A native of southwest Virginia, Lettie Pate Whitehead Evans was one of the first women to serve on the board of directors of a major American corporation, the Atlanta-based Coca-Cola Company. One of the country’s most generous philanthropists, she also set up charitable foundations to share her family’s vast fortune with others.
Early Life and Marriage
Letitia “Lettie” Pate was born into a prominent family, to Elizabeth Stagg and Cornelius Pate, on February 21, 1872, in the Bedford County village of Thaxton, in the far reaches of the Virginia Piedmont. Her father was an enterprising merchant, and she grew up in a community of large extended family. Raised in the Episcopal Church and privately educated, she exhibited early in life an inquiring mind, an acute interest in business, and an empathy for elderly female members of her family struggling financially in hard times.
In 1894 she married an adventurous young attorney, Joseph Brown Whitehead, of Oxford, Mississippi. The couple settled in Chattanooga, Tennessee, where Joseph Whitehead had a law practice. There they had two sons, Joseph Brown Whitehead Jr. and Conkey Pate Whitehead.
The Coca-Cola Bottling Company
In 1891 Asa Candler bought the secret syrup recipe for Coca-Cola from Atlanta druggist John Stith Pemberton and soon thereafter issued shares of stock, established the Coca-Cola trademark, and initiated a massive promotion of the popular soda fountain drink. On July 21, 1899, Joseph Whitehead and his colleague Benjamin F. Thomas signed a contract with the Coca-Cola Company for exclusive rights to bottle the drink for most of the United States. Their new enterprise was called the Coca-Cola Bottling Company. In 1900 Whitehead went to Atlanta to open a second bottling plant. Later that year, Whitehead and Thomas decided to go their separate ways and divided their bottling territories geographically, with Whitehead taking the South (minus the Chattanooga area) and much of the West.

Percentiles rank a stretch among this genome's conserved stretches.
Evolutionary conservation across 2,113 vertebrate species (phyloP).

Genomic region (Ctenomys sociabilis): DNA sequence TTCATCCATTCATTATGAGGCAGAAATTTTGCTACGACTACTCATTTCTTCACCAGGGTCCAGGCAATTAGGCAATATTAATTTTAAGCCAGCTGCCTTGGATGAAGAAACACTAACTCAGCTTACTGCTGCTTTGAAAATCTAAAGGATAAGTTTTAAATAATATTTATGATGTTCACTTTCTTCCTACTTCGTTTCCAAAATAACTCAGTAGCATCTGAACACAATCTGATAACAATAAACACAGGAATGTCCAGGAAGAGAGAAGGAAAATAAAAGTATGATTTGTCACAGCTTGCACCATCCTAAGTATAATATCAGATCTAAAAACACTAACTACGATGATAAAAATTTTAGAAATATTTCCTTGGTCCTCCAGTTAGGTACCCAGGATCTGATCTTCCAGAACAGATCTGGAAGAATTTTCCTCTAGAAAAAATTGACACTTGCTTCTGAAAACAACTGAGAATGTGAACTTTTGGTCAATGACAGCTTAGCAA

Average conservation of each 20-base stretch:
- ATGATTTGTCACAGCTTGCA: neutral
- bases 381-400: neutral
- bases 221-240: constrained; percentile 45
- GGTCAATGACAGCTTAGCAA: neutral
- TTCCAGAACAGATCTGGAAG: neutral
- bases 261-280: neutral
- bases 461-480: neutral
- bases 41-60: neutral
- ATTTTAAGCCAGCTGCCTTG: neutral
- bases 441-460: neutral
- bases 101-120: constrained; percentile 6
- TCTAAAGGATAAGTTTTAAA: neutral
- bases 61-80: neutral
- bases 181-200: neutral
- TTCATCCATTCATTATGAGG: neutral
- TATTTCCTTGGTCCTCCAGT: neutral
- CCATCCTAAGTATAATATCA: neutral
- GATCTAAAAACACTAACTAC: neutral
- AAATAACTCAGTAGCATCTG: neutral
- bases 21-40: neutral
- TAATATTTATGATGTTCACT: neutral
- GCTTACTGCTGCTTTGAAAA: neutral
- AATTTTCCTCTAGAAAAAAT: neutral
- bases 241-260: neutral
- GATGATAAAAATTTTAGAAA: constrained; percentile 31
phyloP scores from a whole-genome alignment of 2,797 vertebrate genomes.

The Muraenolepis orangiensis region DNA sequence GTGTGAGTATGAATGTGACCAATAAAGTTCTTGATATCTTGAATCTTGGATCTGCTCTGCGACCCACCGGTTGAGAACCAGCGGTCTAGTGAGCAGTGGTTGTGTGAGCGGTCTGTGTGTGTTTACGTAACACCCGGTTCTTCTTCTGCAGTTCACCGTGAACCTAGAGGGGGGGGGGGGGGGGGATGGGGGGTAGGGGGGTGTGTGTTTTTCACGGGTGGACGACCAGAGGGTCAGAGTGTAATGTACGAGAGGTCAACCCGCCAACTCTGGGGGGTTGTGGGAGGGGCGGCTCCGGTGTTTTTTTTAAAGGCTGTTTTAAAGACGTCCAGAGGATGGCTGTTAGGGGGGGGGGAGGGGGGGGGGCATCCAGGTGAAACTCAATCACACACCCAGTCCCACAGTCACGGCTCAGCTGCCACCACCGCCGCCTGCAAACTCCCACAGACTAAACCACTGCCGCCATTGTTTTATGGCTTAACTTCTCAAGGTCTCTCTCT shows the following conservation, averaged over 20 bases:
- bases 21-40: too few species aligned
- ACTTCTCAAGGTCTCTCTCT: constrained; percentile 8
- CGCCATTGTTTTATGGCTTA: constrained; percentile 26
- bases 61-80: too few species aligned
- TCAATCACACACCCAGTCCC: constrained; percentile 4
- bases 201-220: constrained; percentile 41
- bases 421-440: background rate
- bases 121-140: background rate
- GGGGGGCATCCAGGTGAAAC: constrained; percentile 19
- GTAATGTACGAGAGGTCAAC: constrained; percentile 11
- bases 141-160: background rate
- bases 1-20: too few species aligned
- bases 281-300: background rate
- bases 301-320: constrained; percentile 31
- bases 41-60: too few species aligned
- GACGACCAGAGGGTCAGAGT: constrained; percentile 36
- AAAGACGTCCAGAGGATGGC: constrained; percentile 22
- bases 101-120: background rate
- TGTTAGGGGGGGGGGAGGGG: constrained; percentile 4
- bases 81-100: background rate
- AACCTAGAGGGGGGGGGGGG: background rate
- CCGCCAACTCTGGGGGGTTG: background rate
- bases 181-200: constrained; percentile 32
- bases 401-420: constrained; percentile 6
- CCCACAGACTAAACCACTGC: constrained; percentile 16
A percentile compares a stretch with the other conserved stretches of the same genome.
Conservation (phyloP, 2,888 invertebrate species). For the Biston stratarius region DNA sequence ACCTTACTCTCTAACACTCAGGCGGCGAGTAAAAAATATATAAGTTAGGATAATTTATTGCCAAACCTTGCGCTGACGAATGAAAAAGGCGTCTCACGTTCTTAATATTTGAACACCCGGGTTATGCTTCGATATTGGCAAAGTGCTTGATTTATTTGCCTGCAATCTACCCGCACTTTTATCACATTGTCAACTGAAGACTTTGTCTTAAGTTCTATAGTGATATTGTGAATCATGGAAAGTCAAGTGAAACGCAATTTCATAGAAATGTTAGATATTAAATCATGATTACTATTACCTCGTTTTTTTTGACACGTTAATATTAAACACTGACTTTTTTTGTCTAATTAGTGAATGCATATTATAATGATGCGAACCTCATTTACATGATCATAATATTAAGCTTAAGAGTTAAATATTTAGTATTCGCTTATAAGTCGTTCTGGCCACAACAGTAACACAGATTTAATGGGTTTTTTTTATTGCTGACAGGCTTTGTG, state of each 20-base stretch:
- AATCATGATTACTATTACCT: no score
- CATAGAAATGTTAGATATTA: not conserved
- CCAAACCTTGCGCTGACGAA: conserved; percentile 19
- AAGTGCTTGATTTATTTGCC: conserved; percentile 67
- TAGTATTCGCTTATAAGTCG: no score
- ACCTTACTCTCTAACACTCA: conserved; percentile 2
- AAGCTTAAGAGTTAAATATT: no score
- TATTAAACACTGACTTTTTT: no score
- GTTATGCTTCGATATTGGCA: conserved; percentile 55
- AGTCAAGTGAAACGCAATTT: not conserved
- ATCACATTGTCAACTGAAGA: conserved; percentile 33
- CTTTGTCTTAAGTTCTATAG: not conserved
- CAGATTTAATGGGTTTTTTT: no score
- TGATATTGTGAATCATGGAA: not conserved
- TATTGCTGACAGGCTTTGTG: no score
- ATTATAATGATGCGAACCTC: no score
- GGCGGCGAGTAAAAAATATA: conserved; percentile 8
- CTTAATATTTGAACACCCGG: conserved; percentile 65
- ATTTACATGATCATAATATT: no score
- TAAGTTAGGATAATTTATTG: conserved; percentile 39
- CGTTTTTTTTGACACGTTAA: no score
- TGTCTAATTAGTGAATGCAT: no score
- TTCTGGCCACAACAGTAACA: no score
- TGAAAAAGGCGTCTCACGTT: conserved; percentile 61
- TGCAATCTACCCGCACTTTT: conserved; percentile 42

Whitehead promoted the idea of bottling the drink for sales across the country, and he traveled extensively to set up bottlers and transportation throughout his extensive regions. In 1906, at the age of forty-one, he died of pneumonia, leaving behind his young widow and their eleven- and eight-year-old sons. Thus at age thirty-four Lettie Pate Whitehead, already well entrenched in Atlanta as a community leader, took over her husband’s share of the massive bottling business, as well as his real estate interests. She established the Whitehead Holding Company and the Whitehead Realty Company to manage her assets and those of her two sons, and their wealth expanded exponentially under her able leadership.
Lettie Pate Whitehead remarried in 1913. Her second husband was Colonel Arthur Kelly Evans, a retired Canadian Army officer. During their thirty-five-year marriage they made their home in Hot Springs, Virginia, at a large estate called Malvern Hill, and for many years they maintained a home in Atlanta as well.